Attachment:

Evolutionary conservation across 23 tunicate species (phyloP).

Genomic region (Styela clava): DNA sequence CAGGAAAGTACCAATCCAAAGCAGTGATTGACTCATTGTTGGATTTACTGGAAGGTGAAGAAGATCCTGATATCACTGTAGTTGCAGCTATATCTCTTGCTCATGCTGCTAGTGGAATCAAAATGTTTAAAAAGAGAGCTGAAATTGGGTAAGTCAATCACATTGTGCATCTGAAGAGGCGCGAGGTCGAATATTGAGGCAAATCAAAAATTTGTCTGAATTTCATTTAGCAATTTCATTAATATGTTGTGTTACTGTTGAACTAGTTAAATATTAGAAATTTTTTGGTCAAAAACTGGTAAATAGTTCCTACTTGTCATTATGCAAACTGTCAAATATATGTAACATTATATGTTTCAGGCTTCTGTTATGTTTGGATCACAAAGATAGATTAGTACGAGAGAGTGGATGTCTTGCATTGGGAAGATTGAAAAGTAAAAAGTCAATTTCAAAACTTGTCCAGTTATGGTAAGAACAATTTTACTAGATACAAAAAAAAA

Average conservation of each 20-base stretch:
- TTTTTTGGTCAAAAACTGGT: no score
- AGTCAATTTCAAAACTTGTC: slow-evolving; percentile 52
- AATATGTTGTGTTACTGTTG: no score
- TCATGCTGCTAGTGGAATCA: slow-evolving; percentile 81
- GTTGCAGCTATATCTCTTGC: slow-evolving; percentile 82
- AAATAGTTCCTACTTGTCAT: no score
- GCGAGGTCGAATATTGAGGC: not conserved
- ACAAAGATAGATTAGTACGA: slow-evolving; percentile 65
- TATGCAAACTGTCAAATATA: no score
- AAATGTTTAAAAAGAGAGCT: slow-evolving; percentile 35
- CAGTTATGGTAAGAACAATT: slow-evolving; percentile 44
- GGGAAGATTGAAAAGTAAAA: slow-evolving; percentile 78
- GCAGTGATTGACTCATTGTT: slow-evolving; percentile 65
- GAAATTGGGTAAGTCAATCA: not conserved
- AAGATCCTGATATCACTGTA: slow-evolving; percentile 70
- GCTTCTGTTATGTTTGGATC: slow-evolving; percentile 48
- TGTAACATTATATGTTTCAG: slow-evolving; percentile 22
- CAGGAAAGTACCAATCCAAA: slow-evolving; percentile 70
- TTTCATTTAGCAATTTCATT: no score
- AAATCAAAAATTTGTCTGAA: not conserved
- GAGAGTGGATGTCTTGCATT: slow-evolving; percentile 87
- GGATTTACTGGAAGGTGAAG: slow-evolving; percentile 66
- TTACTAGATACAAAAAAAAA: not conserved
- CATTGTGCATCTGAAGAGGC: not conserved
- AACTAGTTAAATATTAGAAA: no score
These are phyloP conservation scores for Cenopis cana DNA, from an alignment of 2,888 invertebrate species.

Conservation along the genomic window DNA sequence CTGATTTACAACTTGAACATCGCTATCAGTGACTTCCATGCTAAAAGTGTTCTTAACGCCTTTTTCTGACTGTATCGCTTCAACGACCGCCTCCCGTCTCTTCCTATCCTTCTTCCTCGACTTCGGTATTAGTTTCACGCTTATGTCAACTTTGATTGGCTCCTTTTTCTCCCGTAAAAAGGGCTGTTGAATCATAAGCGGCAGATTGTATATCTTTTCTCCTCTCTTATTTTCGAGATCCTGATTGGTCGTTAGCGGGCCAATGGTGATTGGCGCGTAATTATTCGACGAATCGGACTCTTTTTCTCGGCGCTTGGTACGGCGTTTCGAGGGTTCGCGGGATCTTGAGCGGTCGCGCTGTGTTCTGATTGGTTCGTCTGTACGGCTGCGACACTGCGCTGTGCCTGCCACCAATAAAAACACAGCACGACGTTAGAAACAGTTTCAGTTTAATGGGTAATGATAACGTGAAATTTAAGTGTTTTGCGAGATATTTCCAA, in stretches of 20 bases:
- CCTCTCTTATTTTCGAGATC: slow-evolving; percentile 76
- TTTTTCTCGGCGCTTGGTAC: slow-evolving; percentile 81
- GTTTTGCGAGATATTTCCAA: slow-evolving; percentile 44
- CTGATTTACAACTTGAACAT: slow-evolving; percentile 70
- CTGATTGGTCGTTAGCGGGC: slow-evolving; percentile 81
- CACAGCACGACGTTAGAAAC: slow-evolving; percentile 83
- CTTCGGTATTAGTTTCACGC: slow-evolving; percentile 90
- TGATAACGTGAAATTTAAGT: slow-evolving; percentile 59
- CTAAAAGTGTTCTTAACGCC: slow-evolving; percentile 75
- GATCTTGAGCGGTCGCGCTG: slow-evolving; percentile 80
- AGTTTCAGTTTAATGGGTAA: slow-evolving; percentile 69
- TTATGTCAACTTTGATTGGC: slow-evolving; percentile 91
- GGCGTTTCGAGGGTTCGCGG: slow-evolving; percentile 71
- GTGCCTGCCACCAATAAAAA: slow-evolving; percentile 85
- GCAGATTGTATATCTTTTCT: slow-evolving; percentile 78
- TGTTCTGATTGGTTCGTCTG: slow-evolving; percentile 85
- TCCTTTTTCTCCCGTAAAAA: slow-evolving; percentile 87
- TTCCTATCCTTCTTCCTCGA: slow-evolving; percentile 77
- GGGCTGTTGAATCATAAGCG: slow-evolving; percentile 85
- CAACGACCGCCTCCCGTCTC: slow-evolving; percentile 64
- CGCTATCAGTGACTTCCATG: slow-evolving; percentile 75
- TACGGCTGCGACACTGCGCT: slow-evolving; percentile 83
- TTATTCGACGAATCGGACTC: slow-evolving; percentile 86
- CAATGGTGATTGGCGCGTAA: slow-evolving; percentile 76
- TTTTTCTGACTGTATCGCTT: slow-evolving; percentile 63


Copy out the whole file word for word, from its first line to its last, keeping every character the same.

Evolutionary conservation across 23 tunicate species (phyloP).

Genomic region (Styela clava): DNA sequence CAGGAAAGTACCAATCCAAAGCAGTGATTGACTCATTGTTGGATTTACTGGAAGGTGAAGAAGATCCTGATATCACTGTAGTTGCAGCTATATCTCTTGCTCATGCTGCTAGTGGAATCAAAATGTTTAAAAAGAGAGCTGAAATTGGGTAAGTCAATCACATTGTGCATCTGAAGAGGCGCGAGGTCGAATATTGAGGCAAATCAAAAATTTGTCTGAATTTCATTTAGCAATTTCATTAATATGTTGTGTTACTGTTGAACTAGTTAAATATTAGAAATTTTTTGGTCAAAAACTGGTAAATAGTTCCTACTTGTCATTATGCAAACTGTCAAATATATGTAACATTATATGTTTCAGGCTTCTGTTATGTTTGGATCACAAAGATAGATTAGTACGAGAGAGTGGATGTCTTGCATTGGGAAGATTGAAAAGTAAAAAGTCAATTTCAAAACTTGTCCAGTTATGGTAAGAACAATTTTACTAGATACAAAAAAAAA

Average conservation of each 20-base stretch:
- TTTTTTGGTCAAAAACTGGT: no score
- AGTCAATTTCAAAACTTGTC: slow-evolving; percentile 52
- AATATGTTGTGTTACTGTTG: no score
- TCATGCTGCTAGTGGAATCA: slow-evolving; percentile 81
- GTTGCAGCTATATCTCTTGC: slow-evolving; percentile 82
- AAATAGTTCCTACTTGTCAT: no score
- GCGAGGTCGAATATTGAGGC: not conserved
- ACAAAGATAGATTAGTACGA: slow-evolving; percentile 65
- TATGCAAACTGTCAAATATA: no score
- AAATGTTTAAAAAGAGAGCT: slow-evolving; percentile 35
- CAGTTATGGTAAGAACAATT: slow-evolving; percentile 44
- GGGAAGATTGAAAAGTAAAA: slow-evolving; percentile 78
- GCAGTGATTGACTCATTGTT: slow-evolving; percentile 65
- GAAATTGGGTAAGTCAATCA: not conserved
- AAGATCCTGATATCACTGTA: slow-evolving; percentile 70
- GCTTCTGTTATGTTTGGATC: slow-evolving; percentile 48
- TGTAACATTATATGTTTCAG: slow-evolving; percentile 22
- CAGGAAAGTACCAATCCAAA: slow-evolving; percentile 70
- TTTCATTTAGCAATTTCATT: no score
- AAATCAAAAATTTGTCTGAA: not conserved
- GAGAGTGGATGTCTTGCATT: slow-evolving; percentile 87
- GGATTTACTGGAAGGTGAAG: slow-evolving; percentile 66
- TTACTAGATACAAAAAAAAA: not conserved
- CATTGTGCATCTGAAGAGGC: not conserved
- AACTAGTTAAATATTAGAAA: no score
These are phyloP conservation scores for Cenopis cana DNA, from an alignment of 2,888 invertebrate species.

Conservation along the genomic window DNA sequence CTGATTTACAACTTGAACATCGCTATCAGTGACTTCCATGCTAAAAGTGTTCTTAACGCCTTTTTCTGACTGTATCGCTTCAACGACCGCCTCCCGTCTCTTCCTATCCTTCTTCCTCGACTTCGGTATTAGTTTCACGCTTATGTCAACTTTGATTGGCTCCTTTTTCTCCCGTAAAAAGGGCTGTTGAATCATAAGCGGCAGATTGTATATCTTTTCTCCTCTCTTATTTTCGAGATCCTGATTGGTCGTTAGCGGGCCAATGGTGATTGGCGCGTAATTATTCGACGAATCGGACTCTTTTTCTCGGCGCTTGGTACGGCGTTTCGAGGGTTCGCGGGATCTTGAGCGGTCGCGCTGTGTTCTGATTGGTTCGTCTGTACGGCTGCGACACTGCGCTGTGCCTGCCACCAATAAAAACACAGCACGACGTTAGAAACAGTTTCAGTTTAATGGGTAATGATAACGTGAAATTTAAGTGTTTTGCGAGATATTTCCAA, in stretches of 20 bases:
- CCTCTCTTATTTTCGAGATC: slow-evolving; percentile 76
- TTTTTCTCGGCGCTTGGTAC: slow-evolving; percentile 81
- GTTTTGCGAGATATTTCCAA: slow-evolving; percentile 44
- CTGATTTACAACTTGAACAT: slow-evolving; percentile 70
- CTGATTGGTCGTTAGCGGGC: slow-evolving; percentile 81
- CACAGCACGACGTTAGAAAC: slow-evolving; percentile 83
- CTTCGGTATTAGTTTCACGC: slow-evolving; percentile 90
- TGATAACGTGAAATTTAAGT: slow-evolving; percentile 59
- CTAAAAGTGTTCTTAACGCC: slow-evolving; percentile 75
- GATCTTGAGCGGTCGCGCTG: slow-evolving; percentile 80
- AGTTTCAGTTTAATGGGTAA: slow-evolving; percentile 69
- TTATGTCAACTTTGATTGGC: slow-evolving; percentile 91
- GGCGTTTCGAGGGTTCGCGG: slow-evolving; percentile 71
- GTGCCTGCCACCAATAAAAA: slow-evolving; percentile 85
- GCAGATTGTATATCTTTTCT: slow-evolving; percentile 78
- TGTTCTGATTGGTTCGTCTG: slow-evolving; percentile 85
- TCCTTTTTCTCCCGTAAAAA: slow-evolving; percentile 87
- TTCCTATCCTTCTTCCTCGA: slow-evolving; percentile 77
- GGGCTGTTGAATCATAAGCG: slow-evolving; percentile 85
- CAACGACCGCCTCCCGTCTC: slow-evolving; percentile 64
- CGCTATCAGTGACTTCCATG: slow-evolving; percentile 75
- TACGGCTGCGACACTGCGCT: slow-evolving; percentile 83
- TTATTCGACGAATCGGACTC: slow-evolving; percentile 86
- CAATGGTGATTGGCGCGTAA: slow-evolving; percentile 76
- TTTTTCTGACTGTATCGCTT: slow-evolving; percentile 63